New smartphone companies have had trouble breaking into the scene, especially those targeting Apple’s market share. A new competitor has arrived in the form of Nothing Technology Limited, causing a showdown between the Nothing Phone 1 and the iPhone.
Both of these companies were started by famous faces, although Apple has a considerable head start. In this comparison, we’ll take a look at what the Nothing Phone 1 brings to the table, and compare it against Apple’s latest offering—the iPhone 13.
Nothing Phone 1 vs. iPhone: A Side-by-Side Comparison
|Nothing Phone 1||iPhone 13 (base model)|
|What is It?||Smartphone||Smartphone|
|Manufacturer||Nothing Technologies Ltd.||Apple|
|Release Date||July 16, 2022||September 14, 2021|
|Platform||Android 12, Nothing OS||iOS 15|
|Display Size||6.5″ AMOLED||6.1″ XDR OLED|
|Resolution||1080 x 2400p, 402 ppi||1170 x 2532p, 460 ppi|
|Processor||Octa-core 2.5GHz Cortex-A78 + 3x 2.4GHz Cortex-A78 + 4x 1.8GHz Cortex-A55||Hexa-core 2x 3.23GHz Avalanche + 4x 1.82GHz Blizzard|
|GPU||Adreno 642L||Apple GPU|
|Rear Camera||Dual 50MP||Dual 12MP|
|Dimensions||6.27 x 2.98 x 0.33 inches||5.78 x 2.81 x 0.30 inches|
|Weight||193 grams||174 grams|
|Variants||None||iPhone 13 Mini, iPhone 13, iPhone 13 Pro, iPhone 13 Pro Max|
|Availability||More than 20 countries||Global|
Nothing Phone 1 vs. iPhone: 5 Must-Know Facts
- Nothing Phone 1 is the second smartphone launch from entrepreneur Carl Pei.
- The iPhone 13’s Cinematic Mode allows for video recording in HDR or Dolby Vision.
- Apple utilized recycled tin, plastic, gold, and rare earth elements in the production of the iPhone 13.
- The first product from Nothing Technology was wireless headphones called the Nothing Ear 1.
- Nothing used a transparent design with 900 tiny LEDs on the back of the Nothing Phone 1.
Nothing Phone 1 vs. iPhone: What’s the Difference?
One of the biggest differences between these two devices is the companies behind them.
Apple has been in the tech business since 1976 and has released around 34 smartphones since 2007. By comparison, Nothing Technology Ltd. was founded in October 2020 by Carl Pei after he resigned from OnePlus Technology, the maker of the OnePlus smartphone. The first smartphone from Nothing was launched on July 16, 2022.
Advances in technology helped pave the way for this speedy transition for the Nothing Phone 1. These companies’ catalogs aren’t up for comparison, although the Nothing Phone 1 is designed to get the attention of anyone interested in Apple’s flagship device.
These phones do share a few similarities including the design language, but everything else is night and day. With that in mind, we’re going to focus on the key areas of difference, such as the display, performance, features, and design.
The display is one of the more important aspects of any smartphone. How large a display is has an impact on the resolution and sharpness to a degree, although one that’s too large can be cumbersome.
The Nothing Phone 1 has a larger display than the Apple iPhone 13 at 6.5 inches with a resolution of 1080 x 2400p. That’s larger than the iPhone 13 Pro, and slightly behind the Pro Max. That’s an advantage if you like larger screens, although it lags behind the iPhone 13 in depth and clarity.
Apple uses OLED displays for the iPhone, and the Nothing Phone 1 has an AMOLED display. The iPhone 13 and 13 Pro have a slightly higher resolution at 1,170 x 2,532p, and 1,284 x 2,778p for the Pro Max. These phones also have better pixel density, which is measured in ppi, or pixels per inch. The higher the pixels per inch ratio count, the sharper the image on the screen.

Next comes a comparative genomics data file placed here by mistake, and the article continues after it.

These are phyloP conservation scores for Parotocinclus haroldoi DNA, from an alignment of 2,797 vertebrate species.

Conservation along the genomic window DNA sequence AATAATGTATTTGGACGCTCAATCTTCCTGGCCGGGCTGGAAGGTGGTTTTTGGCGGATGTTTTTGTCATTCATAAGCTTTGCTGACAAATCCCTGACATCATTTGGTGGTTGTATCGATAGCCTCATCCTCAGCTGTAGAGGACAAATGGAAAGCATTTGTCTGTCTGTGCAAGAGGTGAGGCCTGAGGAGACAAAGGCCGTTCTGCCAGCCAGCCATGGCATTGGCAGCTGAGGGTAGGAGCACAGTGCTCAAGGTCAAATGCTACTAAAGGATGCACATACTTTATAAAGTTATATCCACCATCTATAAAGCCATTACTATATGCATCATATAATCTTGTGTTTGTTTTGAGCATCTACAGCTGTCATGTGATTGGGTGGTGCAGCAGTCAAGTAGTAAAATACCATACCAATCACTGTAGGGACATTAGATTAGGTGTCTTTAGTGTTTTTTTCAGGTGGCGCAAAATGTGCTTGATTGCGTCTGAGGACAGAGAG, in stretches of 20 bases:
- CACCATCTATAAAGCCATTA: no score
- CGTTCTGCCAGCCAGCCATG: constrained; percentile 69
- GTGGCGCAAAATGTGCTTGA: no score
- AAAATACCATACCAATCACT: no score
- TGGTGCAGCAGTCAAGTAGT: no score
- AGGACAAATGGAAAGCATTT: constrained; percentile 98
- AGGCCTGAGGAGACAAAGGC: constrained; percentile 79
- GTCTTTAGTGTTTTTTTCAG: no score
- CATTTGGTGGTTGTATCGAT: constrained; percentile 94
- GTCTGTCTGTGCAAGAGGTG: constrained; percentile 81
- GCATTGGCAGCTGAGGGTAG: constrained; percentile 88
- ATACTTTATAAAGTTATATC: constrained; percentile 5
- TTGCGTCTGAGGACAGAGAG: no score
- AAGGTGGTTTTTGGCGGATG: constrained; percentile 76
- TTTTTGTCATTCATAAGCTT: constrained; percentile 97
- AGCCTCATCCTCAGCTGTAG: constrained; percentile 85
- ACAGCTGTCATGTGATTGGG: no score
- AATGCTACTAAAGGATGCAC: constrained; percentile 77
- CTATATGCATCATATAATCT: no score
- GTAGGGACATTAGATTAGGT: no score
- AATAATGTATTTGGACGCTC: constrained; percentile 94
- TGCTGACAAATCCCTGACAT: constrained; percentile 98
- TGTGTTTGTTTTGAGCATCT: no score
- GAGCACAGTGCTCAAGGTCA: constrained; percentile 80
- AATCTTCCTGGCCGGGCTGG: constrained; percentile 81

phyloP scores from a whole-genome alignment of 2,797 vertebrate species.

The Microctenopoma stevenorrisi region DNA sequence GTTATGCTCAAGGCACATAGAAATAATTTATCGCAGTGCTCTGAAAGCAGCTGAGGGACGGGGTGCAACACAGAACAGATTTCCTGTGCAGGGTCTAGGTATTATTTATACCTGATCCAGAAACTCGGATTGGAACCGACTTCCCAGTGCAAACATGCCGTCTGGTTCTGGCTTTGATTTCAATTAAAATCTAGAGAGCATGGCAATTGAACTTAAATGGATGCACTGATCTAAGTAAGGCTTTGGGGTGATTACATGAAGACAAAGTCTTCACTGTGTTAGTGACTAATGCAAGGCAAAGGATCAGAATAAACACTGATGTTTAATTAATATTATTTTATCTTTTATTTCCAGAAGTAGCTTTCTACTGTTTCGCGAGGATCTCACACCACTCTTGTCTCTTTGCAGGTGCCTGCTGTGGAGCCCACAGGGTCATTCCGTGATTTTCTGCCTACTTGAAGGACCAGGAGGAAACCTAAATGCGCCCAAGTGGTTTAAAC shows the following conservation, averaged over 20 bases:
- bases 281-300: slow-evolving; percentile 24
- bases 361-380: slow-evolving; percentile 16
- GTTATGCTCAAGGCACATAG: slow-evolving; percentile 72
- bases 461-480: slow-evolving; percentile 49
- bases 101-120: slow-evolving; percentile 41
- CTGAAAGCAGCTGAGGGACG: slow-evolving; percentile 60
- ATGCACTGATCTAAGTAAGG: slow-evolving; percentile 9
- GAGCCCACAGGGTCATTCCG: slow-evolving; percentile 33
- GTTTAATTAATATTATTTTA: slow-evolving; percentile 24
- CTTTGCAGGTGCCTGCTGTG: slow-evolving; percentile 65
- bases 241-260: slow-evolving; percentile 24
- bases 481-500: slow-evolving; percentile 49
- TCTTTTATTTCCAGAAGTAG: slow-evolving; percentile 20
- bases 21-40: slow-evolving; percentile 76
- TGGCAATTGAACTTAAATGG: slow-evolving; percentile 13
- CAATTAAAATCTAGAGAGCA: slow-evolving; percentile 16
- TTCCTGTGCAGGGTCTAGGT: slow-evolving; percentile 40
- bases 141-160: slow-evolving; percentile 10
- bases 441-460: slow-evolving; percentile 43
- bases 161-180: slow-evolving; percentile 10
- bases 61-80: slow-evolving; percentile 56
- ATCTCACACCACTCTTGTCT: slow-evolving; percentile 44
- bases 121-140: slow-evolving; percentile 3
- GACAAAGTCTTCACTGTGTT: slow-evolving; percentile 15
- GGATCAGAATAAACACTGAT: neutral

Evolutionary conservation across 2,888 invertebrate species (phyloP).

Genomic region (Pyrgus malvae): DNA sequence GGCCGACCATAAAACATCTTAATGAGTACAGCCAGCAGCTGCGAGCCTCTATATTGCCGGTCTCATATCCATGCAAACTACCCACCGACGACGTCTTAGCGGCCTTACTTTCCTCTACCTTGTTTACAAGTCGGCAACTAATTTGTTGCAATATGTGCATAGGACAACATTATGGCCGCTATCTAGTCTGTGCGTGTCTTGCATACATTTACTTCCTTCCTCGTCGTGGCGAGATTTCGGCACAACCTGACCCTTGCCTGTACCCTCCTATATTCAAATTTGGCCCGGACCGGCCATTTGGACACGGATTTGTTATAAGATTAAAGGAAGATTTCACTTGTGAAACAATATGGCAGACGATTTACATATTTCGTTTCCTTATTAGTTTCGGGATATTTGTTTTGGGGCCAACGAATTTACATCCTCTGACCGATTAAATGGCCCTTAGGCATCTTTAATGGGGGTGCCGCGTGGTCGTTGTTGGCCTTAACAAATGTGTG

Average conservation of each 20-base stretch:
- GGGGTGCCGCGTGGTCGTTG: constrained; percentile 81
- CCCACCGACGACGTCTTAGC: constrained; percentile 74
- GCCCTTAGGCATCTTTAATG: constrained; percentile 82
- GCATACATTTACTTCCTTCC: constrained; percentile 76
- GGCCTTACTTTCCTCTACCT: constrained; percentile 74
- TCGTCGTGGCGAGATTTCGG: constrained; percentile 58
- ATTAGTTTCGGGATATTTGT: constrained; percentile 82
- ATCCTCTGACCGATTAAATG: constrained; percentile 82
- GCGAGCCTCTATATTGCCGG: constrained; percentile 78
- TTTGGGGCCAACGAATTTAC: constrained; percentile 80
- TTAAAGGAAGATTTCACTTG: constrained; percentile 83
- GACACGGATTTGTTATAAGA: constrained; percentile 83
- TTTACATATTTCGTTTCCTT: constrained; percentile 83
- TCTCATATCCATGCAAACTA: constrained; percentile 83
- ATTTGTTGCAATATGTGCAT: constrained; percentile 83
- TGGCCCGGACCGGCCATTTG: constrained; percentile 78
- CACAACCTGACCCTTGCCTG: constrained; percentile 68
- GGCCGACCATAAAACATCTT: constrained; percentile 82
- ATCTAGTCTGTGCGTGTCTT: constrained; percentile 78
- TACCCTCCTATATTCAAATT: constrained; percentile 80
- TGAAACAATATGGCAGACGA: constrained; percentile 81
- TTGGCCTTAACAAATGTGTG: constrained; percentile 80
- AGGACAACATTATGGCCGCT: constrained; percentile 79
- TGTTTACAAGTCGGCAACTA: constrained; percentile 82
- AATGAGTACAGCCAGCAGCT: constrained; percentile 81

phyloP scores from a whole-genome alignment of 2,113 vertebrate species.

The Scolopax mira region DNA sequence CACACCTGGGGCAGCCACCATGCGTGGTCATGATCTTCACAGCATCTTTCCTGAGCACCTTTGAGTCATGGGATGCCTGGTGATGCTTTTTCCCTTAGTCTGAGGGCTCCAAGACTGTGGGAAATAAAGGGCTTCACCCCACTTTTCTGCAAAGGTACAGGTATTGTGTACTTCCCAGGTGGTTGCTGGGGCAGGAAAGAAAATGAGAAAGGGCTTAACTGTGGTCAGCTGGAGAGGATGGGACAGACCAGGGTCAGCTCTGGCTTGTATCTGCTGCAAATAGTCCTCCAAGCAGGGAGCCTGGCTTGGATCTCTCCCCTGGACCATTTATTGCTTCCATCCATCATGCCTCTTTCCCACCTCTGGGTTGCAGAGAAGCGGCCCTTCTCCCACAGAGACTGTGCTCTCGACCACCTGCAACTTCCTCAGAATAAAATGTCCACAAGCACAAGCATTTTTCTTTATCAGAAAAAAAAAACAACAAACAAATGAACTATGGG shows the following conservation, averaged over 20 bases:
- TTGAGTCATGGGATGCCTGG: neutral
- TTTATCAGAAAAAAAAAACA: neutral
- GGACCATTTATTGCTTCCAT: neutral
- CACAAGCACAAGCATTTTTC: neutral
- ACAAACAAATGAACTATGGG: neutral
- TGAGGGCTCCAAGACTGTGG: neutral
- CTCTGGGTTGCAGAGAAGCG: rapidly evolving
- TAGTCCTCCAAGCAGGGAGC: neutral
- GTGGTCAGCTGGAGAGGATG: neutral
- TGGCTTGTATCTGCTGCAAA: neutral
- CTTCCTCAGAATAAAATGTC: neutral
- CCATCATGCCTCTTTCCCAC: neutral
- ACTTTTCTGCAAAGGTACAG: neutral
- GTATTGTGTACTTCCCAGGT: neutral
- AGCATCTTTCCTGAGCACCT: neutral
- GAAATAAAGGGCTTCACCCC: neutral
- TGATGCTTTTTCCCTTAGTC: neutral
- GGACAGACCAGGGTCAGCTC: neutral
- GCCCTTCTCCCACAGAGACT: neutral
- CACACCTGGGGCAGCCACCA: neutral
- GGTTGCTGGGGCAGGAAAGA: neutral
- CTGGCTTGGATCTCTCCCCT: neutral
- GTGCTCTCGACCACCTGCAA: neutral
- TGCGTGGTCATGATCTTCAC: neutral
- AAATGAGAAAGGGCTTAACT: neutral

While the Nothing Phone 1 has a larger screen with thinner bezels, the iPhone 13 display is sharper and provides more depth of color—even if the resolution is close.
Apple didn’t necessarily break any new ground with the iPhone 13 design. If you’ve seen any of their smartphones over the past several years, you’ll know what to expect. They are premium handsets with a luxurious feel, and the iPhone 13 is available in six colors, including (Product) Red, green, pink, blue, Starlight, and Midnight.
These well-built smartphones are protected by tempered glass from Corning and have an aluminum frame. The Pro variants are a little fancier, but the 13 largely looks like the newer iPhones everyone is familiar with. With the Nothing Phone 1, you’re going to get a completely different experience thanks to its transparent design.
The back of this phone gives you a peek at the components and the company’s unique Glyph LED system. Glyph uses a series of LEDs synced to the phone for notifications. It’s a unique feature, and while the lights are only white, they are incredibly useful if you tend to leave a smartphone face down when not in use.
The front of these phones is similar aside from the hole punch for the camera, but the back of the Nothing Phone 1 is a standout feature. The Nothing Phone 1 is only available in two colors, black and white. Both are stylish, although the jury is still out on the Nothing Phone’s durability until it’s spent more time in the hands of users.
The iPhone 13 leaves the Nothing Phone 1 in the dust for performance. Nothing went with an older chipset for their first launch to keep costs down. While it’s a powerful, modern smartphone, it can’t measure up to the Apple 13 in benchmark scores or overall performance.
On paper, you can see a clear advantage for Apple with the Nothing Phone 1 vs iPhone 13. It’s even more evident in benchmark scores used to test out new smartphones on GeekBench. The iPhone 13 base model scored 1690 for single-core and 4499 for multi-core. The Nothing Phone 1, or Nothing A063, scored 797 and 2803 by comparison.
The hexa-core chip from Apple beats the octa-core processor used by Nothing, and you’ll notice an improvement in graphics processing as well. The one area in performance where the Nothing 1 phone wins is with RAM. It comes in 8GB or 12GB configurations whereas the standard iPhone 13 only has 4GB of memory.
Apple has always been a leader with mobile camera technology, and the iPhone 13 stands out in that department. The base model comes equipped with dual 12MP sensors on the rear and sports a Dual-LED dual-tone flash.